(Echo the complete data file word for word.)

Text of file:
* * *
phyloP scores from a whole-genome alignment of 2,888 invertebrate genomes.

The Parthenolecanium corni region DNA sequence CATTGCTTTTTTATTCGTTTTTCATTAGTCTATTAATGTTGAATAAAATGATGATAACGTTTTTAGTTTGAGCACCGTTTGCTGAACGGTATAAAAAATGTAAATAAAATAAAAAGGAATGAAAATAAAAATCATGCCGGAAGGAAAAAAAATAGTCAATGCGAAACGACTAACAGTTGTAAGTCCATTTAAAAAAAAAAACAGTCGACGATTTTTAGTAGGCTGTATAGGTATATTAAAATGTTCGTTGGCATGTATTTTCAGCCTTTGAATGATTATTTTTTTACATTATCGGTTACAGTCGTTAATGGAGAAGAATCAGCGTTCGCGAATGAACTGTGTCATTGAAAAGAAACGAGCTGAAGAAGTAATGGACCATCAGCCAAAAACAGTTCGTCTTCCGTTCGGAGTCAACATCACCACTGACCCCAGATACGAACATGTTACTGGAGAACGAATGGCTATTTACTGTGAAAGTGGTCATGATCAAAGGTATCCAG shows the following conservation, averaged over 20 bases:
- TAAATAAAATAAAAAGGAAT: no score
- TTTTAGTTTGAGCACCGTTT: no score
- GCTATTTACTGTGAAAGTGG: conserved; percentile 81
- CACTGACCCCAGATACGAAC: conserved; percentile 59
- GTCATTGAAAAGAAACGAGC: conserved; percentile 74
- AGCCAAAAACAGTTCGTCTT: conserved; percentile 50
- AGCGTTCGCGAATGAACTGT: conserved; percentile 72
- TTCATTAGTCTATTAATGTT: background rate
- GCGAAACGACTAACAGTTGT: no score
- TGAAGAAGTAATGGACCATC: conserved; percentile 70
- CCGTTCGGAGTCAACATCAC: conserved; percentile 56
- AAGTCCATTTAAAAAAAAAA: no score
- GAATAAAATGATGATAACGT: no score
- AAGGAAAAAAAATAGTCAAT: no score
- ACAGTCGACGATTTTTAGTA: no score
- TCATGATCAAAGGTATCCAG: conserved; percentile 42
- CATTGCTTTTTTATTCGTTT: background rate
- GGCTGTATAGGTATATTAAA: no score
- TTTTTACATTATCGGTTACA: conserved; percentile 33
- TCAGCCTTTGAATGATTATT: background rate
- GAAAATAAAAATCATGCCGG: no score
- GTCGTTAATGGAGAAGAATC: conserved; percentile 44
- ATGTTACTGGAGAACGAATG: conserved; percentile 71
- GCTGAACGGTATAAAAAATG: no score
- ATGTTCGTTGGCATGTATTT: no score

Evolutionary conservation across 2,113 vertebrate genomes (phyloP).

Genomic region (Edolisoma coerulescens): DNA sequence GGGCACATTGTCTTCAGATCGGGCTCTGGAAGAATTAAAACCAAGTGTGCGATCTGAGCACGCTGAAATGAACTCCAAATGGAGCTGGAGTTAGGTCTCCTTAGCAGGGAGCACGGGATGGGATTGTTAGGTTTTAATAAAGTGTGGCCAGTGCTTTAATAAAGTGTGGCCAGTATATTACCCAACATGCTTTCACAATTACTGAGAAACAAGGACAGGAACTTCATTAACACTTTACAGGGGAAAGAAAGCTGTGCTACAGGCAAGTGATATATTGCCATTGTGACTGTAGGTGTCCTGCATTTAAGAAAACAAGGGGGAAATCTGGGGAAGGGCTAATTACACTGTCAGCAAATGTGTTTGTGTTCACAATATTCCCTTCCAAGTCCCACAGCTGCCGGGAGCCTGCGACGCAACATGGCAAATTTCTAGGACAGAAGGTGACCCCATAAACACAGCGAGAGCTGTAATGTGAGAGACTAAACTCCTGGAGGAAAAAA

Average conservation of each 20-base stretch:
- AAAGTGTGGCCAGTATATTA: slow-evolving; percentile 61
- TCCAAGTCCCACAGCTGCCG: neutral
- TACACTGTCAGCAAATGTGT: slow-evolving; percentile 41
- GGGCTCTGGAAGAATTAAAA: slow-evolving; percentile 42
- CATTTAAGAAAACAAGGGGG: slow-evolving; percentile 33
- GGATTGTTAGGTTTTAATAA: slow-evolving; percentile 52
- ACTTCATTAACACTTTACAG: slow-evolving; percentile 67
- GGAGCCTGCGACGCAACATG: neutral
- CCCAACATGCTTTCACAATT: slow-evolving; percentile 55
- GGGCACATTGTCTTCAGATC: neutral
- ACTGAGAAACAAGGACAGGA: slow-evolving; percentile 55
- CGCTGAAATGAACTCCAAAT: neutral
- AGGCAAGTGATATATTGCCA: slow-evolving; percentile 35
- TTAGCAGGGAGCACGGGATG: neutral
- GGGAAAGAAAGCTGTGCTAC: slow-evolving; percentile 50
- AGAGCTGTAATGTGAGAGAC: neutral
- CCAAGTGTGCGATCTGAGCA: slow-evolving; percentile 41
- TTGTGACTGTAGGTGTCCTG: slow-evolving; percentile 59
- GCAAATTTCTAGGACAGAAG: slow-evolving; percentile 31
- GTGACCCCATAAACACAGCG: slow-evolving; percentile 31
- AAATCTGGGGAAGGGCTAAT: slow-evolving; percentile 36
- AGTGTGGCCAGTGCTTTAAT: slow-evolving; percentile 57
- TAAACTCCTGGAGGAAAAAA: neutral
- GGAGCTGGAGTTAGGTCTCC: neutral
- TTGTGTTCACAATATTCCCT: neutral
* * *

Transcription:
phyloP scores from a whole-genome alignment of 2,888 invertebrate genomes.

The Parthenolecanium corni region DNA sequence CATTGCTTTTTTATTCGTTTTTCATTAGTCTATTAATGTTGAATAAAATGATGATAACGTTTTTAGTTTGAGCACCGTTTGCTGAACGGTATAAAAAATGTAAATAAAATAAAAAGGAATGAAAATAAAAATCATGCCGGAAGGAAAAAAAATAGTCAATGCGAAACGACTAACAGTTGTAAGTCCATTTAAAAAAAAAAACAGTCGACGATTTTTAGTAGGCTGTATAGGTATATTAAAATGTTCGTTGGCATGTATTTTCAGCCTTTGAATGATTATTTTTTTACATTATCGGTTACAGTCGTTAATGGAGAAGAATCAGCGTTCGCGAATGAACTGTGTCATTGAAAAGAAACGAGCTGAAGAAGTAATGGACCATCAGCCAAAAACAGTTCGTCTTCCGTTCGGAGTCAACATCACCACTGACCCCAGATACGAACATGTTACTGGAGAACGAATGGCTATTTACTGTGAAAGTGGTCATGATCAAAGGTATCCAG shows the following conservation, averaged over 20 bases:
- TAAATAAAATAAAAAGGAAT: no score
- TTTTAGTTTGAGCACCGTTT: no score
- GCTATTTACTGTGAAAGTGG: conserved; percentile 81
- CACTGACCCCAGATACGAAC: conserved; percentile 59
- GTCATTGAAAAGAAACGAGC: conserved; percentile 74
- AGCCAAAAACAGTTCGTCTT: conserved; percentile 50
- AGCGTTCGCGAATGAACTGT: conserved; percentile 72
- TTCATTAGTCTATTAATGTT: background rate
- GCGAAACGACTAACAGTTGT: no score
- TGAAGAAGTAATGGACCATC: conserved; percentile 70
- CCGTTCGGAGTCAACATCAC: conserved; percentile 56
- AAGTCCATTTAAAAAAAAAA: no score
- GAATAAAATGATGATAACGT: no score
- AAGGAAAAAAAATAGTCAAT: no score
- ACAGTCGACGATTTTTAGTA: no score
- TCATGATCAAAGGTATCCAG: conserved; percentile 42
- CATTGCTTTTTTATTCGTTT: background rate
- GGCTGTATAGGTATATTAAA: no score
- TTTTTACATTATCGGTTACA: conserved; percentile 33
- TCAGCCTTTGAATGATTATT: background rate
- GAAAATAAAAATCATGCCGG: no score
- GTCGTTAATGGAGAAGAATC: conserved; percentile 44
- ATGTTACTGGAGAACGAATG: conserved; percentile 71
- GCTGAACGGTATAAAAAATG: no score
- ATGTTCGTTGGCATGTATTT: no score

Evolutionary conservation across 2,113 vertebrate genomes (phyloP).

Genomic region (Edolisoma coerulescens): DNA sequence GGGCACATTGTCTTCAGATCGGGCTCTGGAAGAATTAAAACCAAGTGTGCGATCTGAGCACGCTGAAATGAACTCCAAATGGAGCTGGAGTTAGGTCTCCTTAGCAGGGAGCACGGGATGGGATTGTTAGGTTTTAATAAAGTGTGGCCAGTGCTTTAATAAAGTGTGGCCAGTATATTACCCAACATGCTTTCACAATTACTGAGAAACAAGGACAGGAACTTCATTAACACTTTACAGGGGAAAGAAAGCTGTGCTACAGGCAAGTGATATATTGCCATTGTGACTGTAGGTGTCCTGCATTTAAGAAAACAAGGGGGAAATCTGGGGAAGGGCTAATTACACTGTCAGCAAATGTGTTTGTGTTCACAATATTCCCTTCCAAGTCCCACAGCTGCCGGGAGCCTGCGACGCAACATGGCAAATTTCTAGGACAGAAGGTGACCCCATAAACACAGCGAGAGCTGTAATGTGAGAGACTAAACTCCTGGAGGAAAAAA

Average conservation of each 20-base stretch:
- AAAGTGTGGCCAGTATATTA: slow-evolving; percentile 61
- TCCAAGTCCCACAGCTGCCG: neutral
- TACACTGTCAGCAAATGTGT: slow-evolving; percentile 41
- GGGCTCTGGAAGAATTAAAA: slow-evolving; percentile 42
- CATTTAAGAAAACAAGGGGG: slow-evolving; percentile 33
- GGATTGTTAGGTTTTAATAA: slow-evolving; percentile 52
- ACTTCATTAACACTTTACAG: slow-evolving; percentile 67
- GGAGCCTGCGACGCAACATG: neutral
- CCCAACATGCTTTCACAATT: slow-evolving; percentile 55
- GGGCACATTGTCTTCAGATC: neutral
- ACTGAGAAACAAGGACAGGA: slow-evolving; percentile 55
- CGCTGAAATGAACTCCAAAT: neutral
- AGGCAAGTGATATATTGCCA: slow-evolving; percentile 35
- TTAGCAGGGAGCACGGGATG: neutral
- GGGAAAGAAAGCTGTGCTAC: slow-evolving; percentile 50
- AGAGCTGTAATGTGAGAGAC: neutral
- CCAAGTGTGCGATCTGAGCA: slow-evolving; percentile 41
- TTGTGACTGTAGGTGTCCTG: slow-evolving; percentile 59
- GCAAATTTCTAGGACAGAAG: slow-evolving; percentile 31
- GTGACCCCATAAACACAGCG: slow-evolving; percentile 31
- AAATCTGGGGAAGGGCTAAT: slow-evolving; percentile 36
- AGTGTGGCCAGTGCTTTAAT: slow-evolving; percentile 57
- TAAACTCCTGGAGGAAAAAA: neutral
- GGAGCTGGAGTTAGGTCTCC: neutral
- TTGTGTTCACAATATTCCCT: neutral